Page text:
Michael Werner’s exhibition catalogue takes a text from the late American art critic Dave Hickey titled: “Francis Picabia: His Legendary Illegitimacy” in which he explains: “more engaged with making works of art than with constructing an oeuvre or articulating an ideology, Picabia wore out styles like a baby wears out shoes. (…) His works are a hiding place where contemporary artists take refuge and find sustenance.”


The record price for a work by the artist – 9.10 million euros – was obtained in 2022 for what is known as a “Transparency” from 1929. In these paintings, often on cardboard, he juxtaposes different images that reflect a mix of tangled ideas. Figures, landscapes, animals and mythological scenes merge together as though in a dream.

 Léonce Rosenberg

Right now the Picasso Museum is also dedicating an entire room to Picabia’s transparencies which decorated the apartment of his dealer at the time, Léonce Rosenberg (see the report on the subject). Picabia’s transparencies are potentially his works that are most driven by the surrealist spirit. France still holds more works of this kind in its private collections and on 14 March 2024 in Toulouse a transparency from 1928 was auctioned for 525,000 euros.

Head of a butterfly

Michael Werner is presenting “Briseis” for 1.5 million euros, another work from the same series from the late 1920s. It depicts a kneeling woman whose head is at the same time a skull and a butterfly. A hand is placed on her body while another woman, in the form of an apparition, watches her. In 2019 Sotheby’s sold it in New York for 638,000 euros.

Alain Tarica

“Picabia’s market value has progressively been reassessed over the past ten years,” observes Sotheby’s consultant Cyrille Cohen. But appearances can be deceiving and according to the famous dealer who is a specialist on this subject, Alain Tarica – he is known for having created, among other things, the art collection of Pierre Bergé and Yves Saint Laurent – “the most sought-after periods are Picabia’s abstract and Dada periods, but these are never found on the market.” From this era there is the Udnie painting dated from 1913 which features a dancer in motion deconstructed into multiple figures, which sold in 1990 in Paris for the colossal sum at the time of the equivalent of 3.6 million euros.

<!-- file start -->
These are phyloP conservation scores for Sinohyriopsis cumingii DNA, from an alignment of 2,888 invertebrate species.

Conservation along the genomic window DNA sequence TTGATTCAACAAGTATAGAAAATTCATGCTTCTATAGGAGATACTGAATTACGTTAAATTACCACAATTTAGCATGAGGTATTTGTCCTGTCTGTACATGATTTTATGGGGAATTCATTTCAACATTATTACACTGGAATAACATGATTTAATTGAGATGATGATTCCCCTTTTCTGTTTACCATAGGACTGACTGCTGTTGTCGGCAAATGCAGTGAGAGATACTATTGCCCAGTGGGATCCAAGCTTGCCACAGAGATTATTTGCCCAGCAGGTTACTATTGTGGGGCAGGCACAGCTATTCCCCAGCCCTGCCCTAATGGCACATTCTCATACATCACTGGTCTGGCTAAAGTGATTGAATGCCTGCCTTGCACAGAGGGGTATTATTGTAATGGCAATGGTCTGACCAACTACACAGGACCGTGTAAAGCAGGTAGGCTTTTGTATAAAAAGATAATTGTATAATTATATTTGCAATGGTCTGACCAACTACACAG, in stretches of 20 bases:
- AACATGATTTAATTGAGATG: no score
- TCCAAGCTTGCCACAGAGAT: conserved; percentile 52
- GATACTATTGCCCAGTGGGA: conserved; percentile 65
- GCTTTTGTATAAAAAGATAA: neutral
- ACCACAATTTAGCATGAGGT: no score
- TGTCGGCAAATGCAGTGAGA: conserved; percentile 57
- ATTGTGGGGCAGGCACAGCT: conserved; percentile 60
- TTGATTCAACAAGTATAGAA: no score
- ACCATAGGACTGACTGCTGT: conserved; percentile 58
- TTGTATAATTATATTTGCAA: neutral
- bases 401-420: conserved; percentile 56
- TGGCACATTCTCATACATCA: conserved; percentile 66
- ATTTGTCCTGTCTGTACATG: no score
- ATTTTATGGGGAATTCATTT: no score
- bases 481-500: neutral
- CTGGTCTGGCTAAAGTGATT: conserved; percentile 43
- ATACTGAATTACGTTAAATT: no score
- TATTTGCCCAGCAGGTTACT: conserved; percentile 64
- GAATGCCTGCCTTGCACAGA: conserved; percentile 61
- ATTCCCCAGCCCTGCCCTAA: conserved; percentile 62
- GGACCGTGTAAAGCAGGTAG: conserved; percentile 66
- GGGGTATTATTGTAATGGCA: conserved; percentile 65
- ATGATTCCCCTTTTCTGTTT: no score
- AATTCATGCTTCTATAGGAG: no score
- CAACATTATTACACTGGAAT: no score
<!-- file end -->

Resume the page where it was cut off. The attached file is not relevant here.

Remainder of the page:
Bored too easily

After the transparencies Picabia, who got bored too easily to stay in one specific style, developed an extensive iconography dedicated to images from magazines. Celebrities, Parisian women, nude, constituted the painter’s new repertoire, including during the war. In March 2022 a painting from the 1940s of a naked woman seen from behind, who could have been Greta Garbo, was sold for the highest price in this genre: 3.3 million euros. This side of Picabia is also the most represented at the Michael Werner exhibition.

China does not care yet

Unless the crisis starts to make its impact felt on the current art market, Francis Picabia’s value will also benefit from a potential for progression. As Olivier Camu notes, “while there is substantial demand from Europe and the United States, China is still less present in this market. Take Magritte, on the other hand. Today he is collected all over the world. Everyone understands him.”


Result: against all odds on 7 March 2024 a late painting by the surrealist Belgian painter depicting a very commercial subject – a man wearing a bowler hat with a baguette and a wineglass on his back – sold for 39.3 million euros (See here and here reports speaking about Magritte’s market). Francis Picabia is far more complex and less commercial in his paintings. Over 70 years after his death, this still affects his market value.

Until 22 June. www.michaelwerner.de